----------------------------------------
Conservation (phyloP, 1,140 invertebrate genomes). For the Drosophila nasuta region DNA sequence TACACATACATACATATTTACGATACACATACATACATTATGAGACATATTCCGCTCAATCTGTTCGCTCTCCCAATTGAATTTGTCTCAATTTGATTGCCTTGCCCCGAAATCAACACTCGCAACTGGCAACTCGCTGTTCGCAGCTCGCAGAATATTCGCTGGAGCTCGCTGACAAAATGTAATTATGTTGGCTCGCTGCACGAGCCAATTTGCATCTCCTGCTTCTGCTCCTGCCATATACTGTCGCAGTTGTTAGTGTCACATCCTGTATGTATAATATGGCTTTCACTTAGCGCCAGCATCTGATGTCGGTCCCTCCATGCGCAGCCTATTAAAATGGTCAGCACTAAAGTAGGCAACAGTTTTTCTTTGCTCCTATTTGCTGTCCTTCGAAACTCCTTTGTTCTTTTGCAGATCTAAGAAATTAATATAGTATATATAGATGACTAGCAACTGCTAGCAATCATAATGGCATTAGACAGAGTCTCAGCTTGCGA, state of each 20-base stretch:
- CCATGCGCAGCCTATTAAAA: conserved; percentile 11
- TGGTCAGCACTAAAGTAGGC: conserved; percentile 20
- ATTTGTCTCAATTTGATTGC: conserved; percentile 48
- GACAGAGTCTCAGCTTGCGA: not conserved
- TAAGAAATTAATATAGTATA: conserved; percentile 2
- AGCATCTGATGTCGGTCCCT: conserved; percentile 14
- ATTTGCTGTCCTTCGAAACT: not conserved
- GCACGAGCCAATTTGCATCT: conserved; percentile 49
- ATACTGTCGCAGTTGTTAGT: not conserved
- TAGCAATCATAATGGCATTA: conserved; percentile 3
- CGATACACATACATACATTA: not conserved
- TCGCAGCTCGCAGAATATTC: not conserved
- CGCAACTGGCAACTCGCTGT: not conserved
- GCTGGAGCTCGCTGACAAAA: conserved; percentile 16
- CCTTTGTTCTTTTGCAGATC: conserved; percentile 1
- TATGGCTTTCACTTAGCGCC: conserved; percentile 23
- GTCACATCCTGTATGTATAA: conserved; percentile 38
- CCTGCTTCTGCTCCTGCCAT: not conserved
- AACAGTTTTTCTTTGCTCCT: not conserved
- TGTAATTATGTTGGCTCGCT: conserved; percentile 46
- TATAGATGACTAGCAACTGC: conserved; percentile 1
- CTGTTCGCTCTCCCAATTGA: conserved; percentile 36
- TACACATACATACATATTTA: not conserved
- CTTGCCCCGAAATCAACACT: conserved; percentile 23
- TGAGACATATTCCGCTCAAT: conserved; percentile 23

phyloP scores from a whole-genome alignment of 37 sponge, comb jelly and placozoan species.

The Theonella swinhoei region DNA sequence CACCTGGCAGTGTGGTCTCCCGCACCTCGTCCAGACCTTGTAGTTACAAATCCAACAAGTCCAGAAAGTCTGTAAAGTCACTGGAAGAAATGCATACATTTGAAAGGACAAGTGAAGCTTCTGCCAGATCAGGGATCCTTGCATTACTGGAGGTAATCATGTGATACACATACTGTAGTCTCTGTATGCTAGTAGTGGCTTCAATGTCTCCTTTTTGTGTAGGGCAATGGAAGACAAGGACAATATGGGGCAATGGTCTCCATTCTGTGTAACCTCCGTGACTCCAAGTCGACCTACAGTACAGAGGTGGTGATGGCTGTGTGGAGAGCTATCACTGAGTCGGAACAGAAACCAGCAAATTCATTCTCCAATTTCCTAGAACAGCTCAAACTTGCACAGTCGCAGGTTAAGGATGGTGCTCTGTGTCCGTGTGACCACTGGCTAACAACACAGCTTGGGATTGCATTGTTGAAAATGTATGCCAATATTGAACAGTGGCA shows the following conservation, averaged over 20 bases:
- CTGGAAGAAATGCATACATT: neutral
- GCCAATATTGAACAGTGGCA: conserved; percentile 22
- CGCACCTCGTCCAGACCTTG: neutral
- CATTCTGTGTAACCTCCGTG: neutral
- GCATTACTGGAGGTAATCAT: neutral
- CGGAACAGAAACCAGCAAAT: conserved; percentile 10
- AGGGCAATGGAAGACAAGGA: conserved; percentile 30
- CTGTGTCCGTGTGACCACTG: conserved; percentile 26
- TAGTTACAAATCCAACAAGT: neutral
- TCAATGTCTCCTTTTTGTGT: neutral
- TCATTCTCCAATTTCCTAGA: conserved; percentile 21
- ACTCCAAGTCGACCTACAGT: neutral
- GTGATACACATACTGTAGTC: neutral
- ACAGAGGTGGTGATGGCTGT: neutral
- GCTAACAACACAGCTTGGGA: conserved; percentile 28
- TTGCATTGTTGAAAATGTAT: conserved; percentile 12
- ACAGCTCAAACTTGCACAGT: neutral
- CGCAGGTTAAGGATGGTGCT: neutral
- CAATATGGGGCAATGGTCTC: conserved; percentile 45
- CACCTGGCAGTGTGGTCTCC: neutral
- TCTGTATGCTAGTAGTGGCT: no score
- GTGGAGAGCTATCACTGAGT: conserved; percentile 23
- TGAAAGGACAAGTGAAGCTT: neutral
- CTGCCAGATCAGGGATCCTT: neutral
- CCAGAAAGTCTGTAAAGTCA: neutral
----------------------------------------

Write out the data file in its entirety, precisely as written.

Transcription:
Conservation (phyloP, 1,140 invertebrate genomes). For the Drosophila nasuta region DNA sequence TACACATACATACATATTTACGATACACATACATACATTATGAGACATATTCCGCTCAATCTGTTCGCTCTCCCAATTGAATTTGTCTCAATTTGATTGCCTTGCCCCGAAATCAACACTCGCAACTGGCAACTCGCTGTTCGCAGCTCGCAGAATATTCGCTGGAGCTCGCTGACAAAATGTAATTATGTTGGCTCGCTGCACGAGCCAATTTGCATCTCCTGCTTCTGCTCCTGCCATATACTGTCGCAGTTGTTAGTGTCACATCCTGTATGTATAATATGGCTTTCACTTAGCGCCAGCATCTGATGTCGGTCCCTCCATGCGCAGCCTATTAAAATGGTCAGCACTAAAGTAGGCAACAGTTTTTCTTTGCTCCTATTTGCTGTCCTTCGAAACTCCTTTGTTCTTTTGCAGATCTAAGAAATTAATATAGTATATATAGATGACTAGCAACTGCTAGCAATCATAATGGCATTAGACAGAGTCTCAGCTTGCGA, state of each 20-base stretch:
- CCATGCGCAGCCTATTAAAA: conserved; percentile 11
- TGGTCAGCACTAAAGTAGGC: conserved; percentile 20
- ATTTGTCTCAATTTGATTGC: conserved; percentile 48
- GACAGAGTCTCAGCTTGCGA: not conserved
- TAAGAAATTAATATAGTATA: conserved; percentile 2
- AGCATCTGATGTCGGTCCCT: conserved; percentile 14
- ATTTGCTGTCCTTCGAAACT: not conserved
- GCACGAGCCAATTTGCATCT: conserved; percentile 49
- ATACTGTCGCAGTTGTTAGT: not conserved
- TAGCAATCATAATGGCATTA: conserved; percentile 3
- CGATACACATACATACATTA: not conserved
- TCGCAGCTCGCAGAATATTC: not conserved
- CGCAACTGGCAACTCGCTGT: not conserved
- GCTGGAGCTCGCTGACAAAA: conserved; percentile 16
- CCTTTGTTCTTTTGCAGATC: conserved; percentile 1
- TATGGCTTTCACTTAGCGCC: conserved; percentile 23
- GTCACATCCTGTATGTATAA: conserved; percentile 38
- CCTGCTTCTGCTCCTGCCAT: not conserved
- AACAGTTTTTCTTTGCTCCT: not conserved
- TGTAATTATGTTGGCTCGCT: conserved; percentile 46
- TATAGATGACTAGCAACTGC: conserved; percentile 1
- CTGTTCGCTCTCCCAATTGA: conserved; percentile 36
- TACACATACATACATATTTA: not conserved
- CTTGCCCCGAAATCAACACT: conserved; percentile 23
- TGAGACATATTCCGCTCAAT: conserved; percentile 23

phyloP scores from a whole-genome alignment of 37 sponge, comb jelly and placozoan species.

The Theonella swinhoei region DNA sequence CACCTGGCAGTGTGGTCTCCCGCACCTCGTCCAGACCTTGTAGTTACAAATCCAACAAGTCCAGAAAGTCTGTAAAGTCACTGGAAGAAATGCATACATTTGAAAGGACAAGTGAAGCTTCTGCCAGATCAGGGATCCTTGCATTACTGGAGGTAATCATGTGATACACATACTGTAGTCTCTGTATGCTAGTAGTGGCTTCAATGTCTCCTTTTTGTGTAGGGCAATGGAAGACAAGGACAATATGGGGCAATGGTCTCCATTCTGTGTAACCTCCGTGACTCCAAGTCGACCTACAGTACAGAGGTGGTGATGGCTGTGTGGAGAGCTATCACTGAGTCGGAACAGAAACCAGCAAATTCATTCTCCAATTTCCTAGAACAGCTCAAACTTGCACAGTCGCAGGTTAAGGATGGTGCTCTGTGTCCGTGTGACCACTGGCTAACAACACAGCTTGGGATTGCATTGTTGAAAATGTATGCCAATATTGAACAGTGGCA shows the following conservation, averaged over 20 bases:
- CTGGAAGAAATGCATACATT: neutral
- GCCAATATTGAACAGTGGCA: conserved; percentile 22
- CGCACCTCGTCCAGACCTTG: neutral
- CATTCTGTGTAACCTCCGTG: neutral
- GCATTACTGGAGGTAATCAT: neutral
- CGGAACAGAAACCAGCAAAT: conserved; percentile 10
- AGGGCAATGGAAGACAAGGA: conserved; percentile 30
- CTGTGTCCGTGTGACCACTG: conserved; percentile 26
- TAGTTACAAATCCAACAAGT: neutral
- TCAATGTCTCCTTTTTGTGT: neutral
- TCATTCTCCAATTTCCTAGA: conserved; percentile 21
- ACTCCAAGTCGACCTACAGT: neutral
- GTGATACACATACTGTAGTC: neutral
- ACAGAGGTGGTGATGGCTGT: neutral
- GCTAACAACACAGCTTGGGA: conserved; percentile 28
- TTGCATTGTTGAAAATGTAT: conserved; percentile 12
- ACAGCTCAAACTTGCACAGT: neutral
- CGCAGGTTAAGGATGGTGCT: neutral
- CAATATGGGGCAATGGTCTC: conserved; percentile 45
- CACCTGGCAGTGTGGTCTCC: neutral
- TCTGTATGCTAGTAGTGGCT: no score
- GTGGAGAGCTATCACTGAGT: conserved; percentile 23
- TGAAAGGACAAGTGAAGCTT: neutral
- CTGCCAGATCAGGGATCCTT: neutral
- CCAGAAAGTCTGTAAAGTCA: neutral